We drove so many miles that we had to get an oil change halfway through the trip, and put on a new set of tires near the end of the trip. Our oil change stop was fortuitous in that the mechanic spotted a worn belt, which we replaced right there, rather than wait until it broke in the middle of the Texas desert or on some deserted road. That garage stop also led to one of the more humorous moments of the trip. We were sitting in an auto dealer waiting room while the belt was being replaced when a service manager came in to talk to the lady sitting beside us, a middle-aged black woman, dressed nicely like she was meeting friends for lunch somewhere. I overheard the service manager tell her that the wiper blade she wanted replaced would be about $75. That sent shivers down my spine—was the serpentine belt for our Subaru going to be $500? He went on to explain to the lady that the total repair bill for the other things that needed to be done would be about $7,000. She nodded, and didn’t say much, except that she wasn’t going to have all that done right now. She got up to leave as the service manager left, and as she walked by the rest of us in the waiting room, said to herself, loud enough for us to hear, “I’m never going to buy another Jaguar again.”

I can’t pick a single most outstanding highlight from the trip, but I can make a top ten list of highlights. Here they are, in no particular order.

  1. An hour watching the whooping cranes dancing at Goose Island Island State Park in Florida, just across a small bay from Aransas National Wildlife Refuge, where most of the remaining  flock of fewer than 300 birds spend their winters. They were feeding in a pasture along with a small herd of cattle near the Gulf shore. Bucket List.
  2. Carlsbad Caverns in New Mexico. I’ve never seen anything else like it, and I’ve been to the Grand Canyon, Yellowstone, Glacier and the other cave national parks. You enter a visitor center at the end of a short road off the highway, get into an elevator, descend 750 feet, and when you get out you are in a concession area of a huge cave, probably 100 feet tall, 750 feet underground. You can get something to drink, go to the bathroom, and buy a tee shirt or a flashlight before you set off on a paved trail, with handrails, and benches for stopping to rest, for a mile-plus walk through a 600,000 square foot main room plus many rooms off the main room. Pretty much indescribable. Just go there.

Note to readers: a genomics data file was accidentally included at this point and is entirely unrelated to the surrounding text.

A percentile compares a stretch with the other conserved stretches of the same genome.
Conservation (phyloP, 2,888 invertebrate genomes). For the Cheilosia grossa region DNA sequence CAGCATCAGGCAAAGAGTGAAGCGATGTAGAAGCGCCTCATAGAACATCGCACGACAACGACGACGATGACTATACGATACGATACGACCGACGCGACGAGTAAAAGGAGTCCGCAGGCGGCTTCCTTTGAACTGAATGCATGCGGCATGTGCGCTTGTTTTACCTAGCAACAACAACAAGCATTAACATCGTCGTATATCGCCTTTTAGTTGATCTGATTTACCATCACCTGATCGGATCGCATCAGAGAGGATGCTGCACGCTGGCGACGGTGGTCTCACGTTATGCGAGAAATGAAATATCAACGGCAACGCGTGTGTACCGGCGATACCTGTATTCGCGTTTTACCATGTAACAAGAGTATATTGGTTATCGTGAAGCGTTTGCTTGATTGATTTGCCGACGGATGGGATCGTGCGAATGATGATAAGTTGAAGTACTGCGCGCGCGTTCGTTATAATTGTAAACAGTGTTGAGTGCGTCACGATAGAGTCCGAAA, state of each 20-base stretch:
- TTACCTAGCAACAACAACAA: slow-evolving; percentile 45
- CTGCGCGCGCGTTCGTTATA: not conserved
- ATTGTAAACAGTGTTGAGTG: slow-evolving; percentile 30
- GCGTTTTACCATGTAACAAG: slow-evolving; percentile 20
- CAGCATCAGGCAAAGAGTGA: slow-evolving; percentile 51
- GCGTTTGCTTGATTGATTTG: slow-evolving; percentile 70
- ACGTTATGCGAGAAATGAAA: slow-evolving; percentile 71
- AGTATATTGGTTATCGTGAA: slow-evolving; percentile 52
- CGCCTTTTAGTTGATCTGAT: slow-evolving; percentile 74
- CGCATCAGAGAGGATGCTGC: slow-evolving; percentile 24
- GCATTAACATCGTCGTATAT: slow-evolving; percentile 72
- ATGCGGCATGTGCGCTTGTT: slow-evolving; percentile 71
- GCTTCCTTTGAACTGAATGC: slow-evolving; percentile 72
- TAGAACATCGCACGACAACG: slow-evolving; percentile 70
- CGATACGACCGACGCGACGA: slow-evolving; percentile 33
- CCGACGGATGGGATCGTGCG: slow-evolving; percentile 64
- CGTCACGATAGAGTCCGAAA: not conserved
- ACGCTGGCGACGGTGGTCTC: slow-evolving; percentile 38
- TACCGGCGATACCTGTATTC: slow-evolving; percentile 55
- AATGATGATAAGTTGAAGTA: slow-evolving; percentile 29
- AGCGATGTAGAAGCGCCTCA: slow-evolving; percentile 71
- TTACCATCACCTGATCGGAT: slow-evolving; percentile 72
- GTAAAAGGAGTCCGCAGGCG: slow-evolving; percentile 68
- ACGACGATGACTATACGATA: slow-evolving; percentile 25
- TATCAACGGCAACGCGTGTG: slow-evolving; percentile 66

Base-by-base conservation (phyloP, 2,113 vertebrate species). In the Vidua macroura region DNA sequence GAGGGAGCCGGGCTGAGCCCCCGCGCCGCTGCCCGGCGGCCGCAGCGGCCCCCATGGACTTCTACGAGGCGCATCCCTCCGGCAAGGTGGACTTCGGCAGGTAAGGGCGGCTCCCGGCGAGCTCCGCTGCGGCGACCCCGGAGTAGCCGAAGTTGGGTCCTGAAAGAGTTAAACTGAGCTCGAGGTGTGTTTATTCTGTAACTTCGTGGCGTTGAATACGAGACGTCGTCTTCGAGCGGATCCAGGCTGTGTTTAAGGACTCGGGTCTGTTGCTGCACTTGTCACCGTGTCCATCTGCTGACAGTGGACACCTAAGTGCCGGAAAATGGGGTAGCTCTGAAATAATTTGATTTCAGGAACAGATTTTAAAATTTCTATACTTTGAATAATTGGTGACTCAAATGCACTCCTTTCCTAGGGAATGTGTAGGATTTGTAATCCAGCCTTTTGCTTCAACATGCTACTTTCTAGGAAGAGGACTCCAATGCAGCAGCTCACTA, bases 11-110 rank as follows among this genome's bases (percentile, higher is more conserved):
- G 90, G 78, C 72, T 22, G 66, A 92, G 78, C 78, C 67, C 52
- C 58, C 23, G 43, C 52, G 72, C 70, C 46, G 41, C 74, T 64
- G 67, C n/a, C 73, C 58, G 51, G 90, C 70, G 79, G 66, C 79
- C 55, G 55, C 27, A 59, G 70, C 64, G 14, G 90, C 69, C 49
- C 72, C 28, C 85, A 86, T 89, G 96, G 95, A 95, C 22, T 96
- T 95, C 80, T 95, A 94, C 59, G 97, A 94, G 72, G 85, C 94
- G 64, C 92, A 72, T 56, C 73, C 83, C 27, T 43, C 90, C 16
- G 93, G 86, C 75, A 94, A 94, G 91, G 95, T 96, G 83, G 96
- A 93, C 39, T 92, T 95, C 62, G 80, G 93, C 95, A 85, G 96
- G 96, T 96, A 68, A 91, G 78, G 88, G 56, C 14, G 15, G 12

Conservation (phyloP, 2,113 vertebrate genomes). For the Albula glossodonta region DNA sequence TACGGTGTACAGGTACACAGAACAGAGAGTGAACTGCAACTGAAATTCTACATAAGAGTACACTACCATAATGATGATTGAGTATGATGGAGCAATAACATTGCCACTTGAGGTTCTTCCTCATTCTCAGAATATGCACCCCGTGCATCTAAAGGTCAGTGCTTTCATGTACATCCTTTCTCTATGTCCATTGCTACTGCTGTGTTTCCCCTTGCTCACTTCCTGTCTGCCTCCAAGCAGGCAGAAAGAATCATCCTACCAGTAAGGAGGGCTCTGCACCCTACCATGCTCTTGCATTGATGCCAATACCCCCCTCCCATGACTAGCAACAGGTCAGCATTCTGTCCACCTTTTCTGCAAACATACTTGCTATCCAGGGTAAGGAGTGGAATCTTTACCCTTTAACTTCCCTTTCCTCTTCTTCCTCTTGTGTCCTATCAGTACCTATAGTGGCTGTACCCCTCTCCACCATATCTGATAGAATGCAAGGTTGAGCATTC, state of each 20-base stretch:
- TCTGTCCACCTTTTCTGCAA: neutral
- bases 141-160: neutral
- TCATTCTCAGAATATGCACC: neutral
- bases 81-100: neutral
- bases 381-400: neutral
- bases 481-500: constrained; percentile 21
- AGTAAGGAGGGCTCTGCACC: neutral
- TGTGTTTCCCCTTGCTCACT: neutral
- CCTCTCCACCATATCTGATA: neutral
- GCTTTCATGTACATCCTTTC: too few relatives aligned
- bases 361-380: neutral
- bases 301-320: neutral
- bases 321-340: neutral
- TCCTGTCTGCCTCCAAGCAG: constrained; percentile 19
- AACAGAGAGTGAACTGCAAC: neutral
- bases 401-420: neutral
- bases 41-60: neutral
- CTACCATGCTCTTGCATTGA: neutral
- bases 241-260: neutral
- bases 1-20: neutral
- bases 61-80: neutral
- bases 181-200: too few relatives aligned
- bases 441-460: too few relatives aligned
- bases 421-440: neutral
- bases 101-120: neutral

3. Music museums. We started this trip with a day at the Rock and Roll Hall of Fame in Cleveland. I wrote about it in an earlier post. You get a plastic entrance bracelet after you pay your entry fee, allowing you to come and go. I was there on December 29. I’m still wearing my bracelet. I may never take it off. Lillian may someday have to pry it from my cold, dead wrist. After that, we spent more than half a day at Graceland, stopped for a couple hours at the Blue Ridge Institute and Museum on The Crooked Road in Virginia, home to the archives of bluegrass music (which we got to see, courtesy of the friendly archives manager). We got a behind-the-scenes tour of the Ryman Auditorium in Nashville, the “Mother Church” of country music, but the Country Music Hall of Fame there was closed for renovation when we visited. We also stopped at a very nice little BB King Museum in Mississippi. And we had other musical experiences. We saw one of our favorite bands, the Avett Brothers, in concert in North Carolina on New Year’s Eve. We were surprised when Vince Gill took the stage unannounced for an evening of music at a club in Nashville. We had a drink at BB King’s bar on Beale Street in Memphis. Alas, 87-year-old BB wasn’t there—he was on tour. We’ll see him at the Bismarck Civic Center in May, though. We have front row seats.